Troubleshooting BGP neighbor problem with a Direct Connect Hosted VIF
Here is a quick look at an issue with a BGP session between a customer router (customer-premises equipment; CPE) and an AWS Direct Connect peer.
While it was possible to ping the AWS Direct Connect peer interface from the customer peer interface the BGP remained in the Idle state. Local and remote ASNs matched up and IP addresses also matched up.
Turning on “debug ip bgp” gave the following insight, which solely showed that the BGP peer connection was timing out.
10.1.103.34 active went from Idle to Active 10.1.103.34 open active, local address 10.1.103.33 10.1.103.34 open failed: Connection timed out; remote host not responding 10.1.103.34 Active open failed - tcb is not available, open active delayed 12288ms (35000ms max, 60% jitter) ses global 10.1.103.34 act Reset (Active open failed). 10.1.103.34 active went from Active to Idle
The customer router was connected to a Hosted Virtual Interface from the provider Megaport.
The view of this Hosted Virtual Interface within the AWS Console is shown in Figure 1. Notice that the BGP Authentication key shows as empty.
With this the corresponding BGP setup on the Cisco-based customer router should be quite trivial.
router bgp 64970 neighbor 10.1.103.34 remote-as AWS_ASN
As mentioned before it was possible to ping the AWS Direct Connect peer interface successfully:
Router1#ping 10.1.103.34 Type escape sequence to abort. Sending 5, 100-byte ICMP Echos to 10.1.103.34, timeout is 2 seconds: !!!!! Success rate is 100 percent (5/5), round-trip min/avg/max = 12/12/13 ms
Next, came checking via Telnet whether the BGP daemon was accessible on port TCP/179 on the AWS Direct Connect peer side. A successful connection would eventually be closed by the remote side and therefore look like this:
Router1#telnet 10.1.103.34 179 Trying 10.1.103.34, 179 ... Open [Connection to 10.1.103.34 closed by foreign host]
Just as a reference: In case the remote host was not accessible due to lack of Layer 3 connectivity, the result would like like this:
Router1#telnet 10.1.103.34 179 Trying 10.1.103.34, 179 ... % Connection timed out; remote host not responding
And if connectivity to port TCP/179 was blocked by e.g. an access control list (ACL), the result would look like this:
Router1#telnet 10.1.103.34 179 Trying 10.1.103.34, 179 ... % Connection refused by remote host
After validating that the BGP peer could be reached successfully, it was time to look further.
Turns out that looking at the Megaport portal gave a slightly different view with the BGP Auth Key showing up. To be fair, Megaport clearly documents this behavior of the BGP Auth key solely showing up in the Megaport portal, but not the AWS Console.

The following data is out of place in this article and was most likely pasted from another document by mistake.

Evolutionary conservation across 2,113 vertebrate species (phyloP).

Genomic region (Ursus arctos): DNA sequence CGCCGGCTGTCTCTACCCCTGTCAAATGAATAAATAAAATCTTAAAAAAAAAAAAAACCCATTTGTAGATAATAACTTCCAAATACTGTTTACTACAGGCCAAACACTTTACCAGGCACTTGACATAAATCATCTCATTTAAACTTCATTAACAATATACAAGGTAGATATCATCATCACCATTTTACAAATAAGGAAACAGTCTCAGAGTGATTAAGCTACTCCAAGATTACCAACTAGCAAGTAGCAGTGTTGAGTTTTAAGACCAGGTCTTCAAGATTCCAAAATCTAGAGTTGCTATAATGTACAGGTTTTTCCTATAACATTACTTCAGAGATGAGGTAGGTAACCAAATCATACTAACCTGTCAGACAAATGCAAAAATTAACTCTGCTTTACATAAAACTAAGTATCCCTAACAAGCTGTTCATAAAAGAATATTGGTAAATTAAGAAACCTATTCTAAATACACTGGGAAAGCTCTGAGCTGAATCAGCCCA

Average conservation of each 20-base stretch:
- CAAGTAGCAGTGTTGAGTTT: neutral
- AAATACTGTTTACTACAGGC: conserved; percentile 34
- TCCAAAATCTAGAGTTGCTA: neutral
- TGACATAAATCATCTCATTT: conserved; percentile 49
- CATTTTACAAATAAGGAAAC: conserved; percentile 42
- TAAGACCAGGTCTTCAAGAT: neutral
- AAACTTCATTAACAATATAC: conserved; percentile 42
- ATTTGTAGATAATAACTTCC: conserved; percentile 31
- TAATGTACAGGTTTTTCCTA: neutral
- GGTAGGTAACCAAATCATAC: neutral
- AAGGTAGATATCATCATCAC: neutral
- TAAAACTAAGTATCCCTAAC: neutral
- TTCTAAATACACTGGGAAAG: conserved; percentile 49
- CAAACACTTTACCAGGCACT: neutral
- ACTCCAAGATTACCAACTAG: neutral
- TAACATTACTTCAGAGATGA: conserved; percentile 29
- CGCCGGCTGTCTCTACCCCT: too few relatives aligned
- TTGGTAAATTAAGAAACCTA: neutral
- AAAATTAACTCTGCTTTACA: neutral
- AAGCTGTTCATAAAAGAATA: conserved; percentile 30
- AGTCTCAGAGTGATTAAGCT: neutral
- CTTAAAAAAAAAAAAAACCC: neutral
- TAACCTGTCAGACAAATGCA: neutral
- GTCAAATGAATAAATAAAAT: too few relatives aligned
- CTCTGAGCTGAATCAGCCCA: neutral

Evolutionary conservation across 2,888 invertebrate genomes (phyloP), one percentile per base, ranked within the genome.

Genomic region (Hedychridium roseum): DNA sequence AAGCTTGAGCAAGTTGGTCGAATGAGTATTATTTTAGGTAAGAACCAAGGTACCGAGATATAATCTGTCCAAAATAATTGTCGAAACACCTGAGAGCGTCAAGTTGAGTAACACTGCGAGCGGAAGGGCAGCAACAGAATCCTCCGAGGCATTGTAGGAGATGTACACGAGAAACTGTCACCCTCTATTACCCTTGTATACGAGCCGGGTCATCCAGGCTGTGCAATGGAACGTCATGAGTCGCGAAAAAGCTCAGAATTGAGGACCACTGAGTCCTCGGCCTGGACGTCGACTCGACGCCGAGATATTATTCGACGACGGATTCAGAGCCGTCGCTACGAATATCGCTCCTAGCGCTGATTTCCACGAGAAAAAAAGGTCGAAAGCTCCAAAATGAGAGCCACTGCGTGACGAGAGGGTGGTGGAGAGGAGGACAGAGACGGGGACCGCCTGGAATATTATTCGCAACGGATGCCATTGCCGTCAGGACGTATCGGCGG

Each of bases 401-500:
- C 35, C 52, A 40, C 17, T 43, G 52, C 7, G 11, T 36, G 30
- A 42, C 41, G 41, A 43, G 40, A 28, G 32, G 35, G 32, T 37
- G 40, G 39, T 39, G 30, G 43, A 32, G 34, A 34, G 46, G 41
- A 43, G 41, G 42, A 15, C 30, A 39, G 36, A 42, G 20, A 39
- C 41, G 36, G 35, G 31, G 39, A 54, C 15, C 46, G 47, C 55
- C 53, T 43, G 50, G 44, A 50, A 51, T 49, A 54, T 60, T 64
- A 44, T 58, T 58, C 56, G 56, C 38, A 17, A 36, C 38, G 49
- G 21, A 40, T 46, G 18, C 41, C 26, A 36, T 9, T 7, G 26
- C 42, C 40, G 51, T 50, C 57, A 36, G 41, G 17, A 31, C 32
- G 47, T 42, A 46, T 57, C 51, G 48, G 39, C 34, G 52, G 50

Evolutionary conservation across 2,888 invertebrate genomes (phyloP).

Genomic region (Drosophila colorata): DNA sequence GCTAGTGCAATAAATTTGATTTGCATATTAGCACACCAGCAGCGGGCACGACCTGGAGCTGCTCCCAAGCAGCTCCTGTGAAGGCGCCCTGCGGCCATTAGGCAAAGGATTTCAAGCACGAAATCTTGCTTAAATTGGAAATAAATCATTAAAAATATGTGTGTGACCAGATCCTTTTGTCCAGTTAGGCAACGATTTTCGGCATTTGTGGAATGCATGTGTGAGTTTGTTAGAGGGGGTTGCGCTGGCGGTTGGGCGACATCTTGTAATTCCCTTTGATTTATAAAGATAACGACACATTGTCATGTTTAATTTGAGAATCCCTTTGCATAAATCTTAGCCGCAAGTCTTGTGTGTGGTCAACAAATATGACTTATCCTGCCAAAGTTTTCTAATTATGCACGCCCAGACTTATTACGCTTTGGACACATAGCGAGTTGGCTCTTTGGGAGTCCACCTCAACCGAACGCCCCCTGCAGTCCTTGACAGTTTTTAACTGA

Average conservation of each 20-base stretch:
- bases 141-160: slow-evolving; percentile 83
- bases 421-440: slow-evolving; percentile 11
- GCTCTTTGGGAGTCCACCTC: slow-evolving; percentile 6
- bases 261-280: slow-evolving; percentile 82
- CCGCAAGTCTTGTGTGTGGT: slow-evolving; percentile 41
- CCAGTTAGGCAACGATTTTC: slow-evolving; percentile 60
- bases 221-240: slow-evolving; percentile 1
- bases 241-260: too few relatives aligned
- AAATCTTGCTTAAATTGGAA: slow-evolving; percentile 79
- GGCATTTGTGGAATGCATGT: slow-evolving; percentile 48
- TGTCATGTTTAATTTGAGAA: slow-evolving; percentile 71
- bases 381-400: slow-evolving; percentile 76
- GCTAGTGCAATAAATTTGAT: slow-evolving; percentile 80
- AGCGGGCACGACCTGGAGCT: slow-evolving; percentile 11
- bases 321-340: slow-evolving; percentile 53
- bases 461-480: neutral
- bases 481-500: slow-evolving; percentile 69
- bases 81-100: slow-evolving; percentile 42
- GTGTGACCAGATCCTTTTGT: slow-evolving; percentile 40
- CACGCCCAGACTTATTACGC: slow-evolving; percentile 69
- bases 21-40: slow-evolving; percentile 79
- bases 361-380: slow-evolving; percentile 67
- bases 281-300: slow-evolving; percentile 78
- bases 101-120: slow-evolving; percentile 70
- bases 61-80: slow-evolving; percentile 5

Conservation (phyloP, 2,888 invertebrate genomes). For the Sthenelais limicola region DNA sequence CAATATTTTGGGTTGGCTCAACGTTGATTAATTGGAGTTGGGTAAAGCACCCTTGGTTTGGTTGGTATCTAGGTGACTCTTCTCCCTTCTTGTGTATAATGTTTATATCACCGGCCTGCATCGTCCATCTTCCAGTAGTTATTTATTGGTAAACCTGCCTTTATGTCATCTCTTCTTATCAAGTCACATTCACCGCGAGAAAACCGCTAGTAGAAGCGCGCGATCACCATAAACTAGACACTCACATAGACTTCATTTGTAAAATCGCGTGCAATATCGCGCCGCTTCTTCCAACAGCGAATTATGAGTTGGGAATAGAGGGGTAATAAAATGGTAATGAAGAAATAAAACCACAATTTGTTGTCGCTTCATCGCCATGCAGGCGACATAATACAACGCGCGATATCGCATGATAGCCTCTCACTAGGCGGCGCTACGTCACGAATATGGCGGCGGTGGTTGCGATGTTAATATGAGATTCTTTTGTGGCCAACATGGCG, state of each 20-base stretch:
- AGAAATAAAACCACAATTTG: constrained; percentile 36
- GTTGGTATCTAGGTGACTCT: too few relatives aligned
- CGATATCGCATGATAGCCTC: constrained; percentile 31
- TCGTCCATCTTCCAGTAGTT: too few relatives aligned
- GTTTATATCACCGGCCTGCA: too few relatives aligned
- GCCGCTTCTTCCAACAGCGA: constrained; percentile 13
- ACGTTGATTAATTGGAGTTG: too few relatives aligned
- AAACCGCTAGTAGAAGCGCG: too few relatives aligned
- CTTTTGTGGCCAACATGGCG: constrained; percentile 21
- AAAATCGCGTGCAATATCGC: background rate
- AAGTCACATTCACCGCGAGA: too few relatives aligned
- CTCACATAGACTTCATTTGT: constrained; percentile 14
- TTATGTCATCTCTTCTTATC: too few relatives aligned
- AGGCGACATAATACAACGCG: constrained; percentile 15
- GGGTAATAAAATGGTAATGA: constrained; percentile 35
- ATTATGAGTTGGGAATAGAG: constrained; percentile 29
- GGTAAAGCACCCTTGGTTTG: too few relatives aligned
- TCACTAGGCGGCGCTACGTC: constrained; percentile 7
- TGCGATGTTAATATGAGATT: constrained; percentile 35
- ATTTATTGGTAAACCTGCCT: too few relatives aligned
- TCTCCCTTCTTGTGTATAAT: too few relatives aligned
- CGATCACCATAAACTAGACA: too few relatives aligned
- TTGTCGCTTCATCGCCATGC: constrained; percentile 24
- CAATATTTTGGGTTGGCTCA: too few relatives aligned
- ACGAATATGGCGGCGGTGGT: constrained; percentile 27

Using some more advanced Cisco IOS troubleshooting commands then confirmed that the AWS Direct Connect peer router was indeed setting an BGP Auth MD5, which the local router was not accepting.
Router1#debug ip tcp transactions address 10.1.103.34 MD5 received, but NOT expected from 10.1.103.34:24834 to 10.1.103.33:179
After adding the MD5 Auth key to the customer’s BGP config, the BGP peer session came up right away.
router bgp 64970 neighbor 10.1.103.34 remote-as AWS_ASN neighbor 10.1.103.34 password My5UpeR5eCRetPA55W0rD
I would have expected the above “debug ip bgp” command would have showed us some information regarding the missing BGP Auth key. But as there was no BGP Auth setup on the local node, there was no information about the Auth mismatch in the debug output.
Keep in mind, that in this case two AWS accounts are involved in this setup. Megaport owns account “A”, which includes the DX connection. Megaport then creates a Private VIF on this connection and shares it out with the customer into account “B”. In this case account “A” can see the BGP MD5 auth key - which is needed to configure the physical router - while account “B” cannot.
It is understandable that AWS does not necessarily want to show the actual MD5 auth value of a shared private VIF within the receiving. In e.g. Enterprise customer scenarios it is common, that account “A” would be owned by the network team - which configures the physical router, while account “B” is owned by an infrastructure team.
Yet it would make sense that account “B” could at least see that an MD5 hash is set instead of making the user believe that it is empty.
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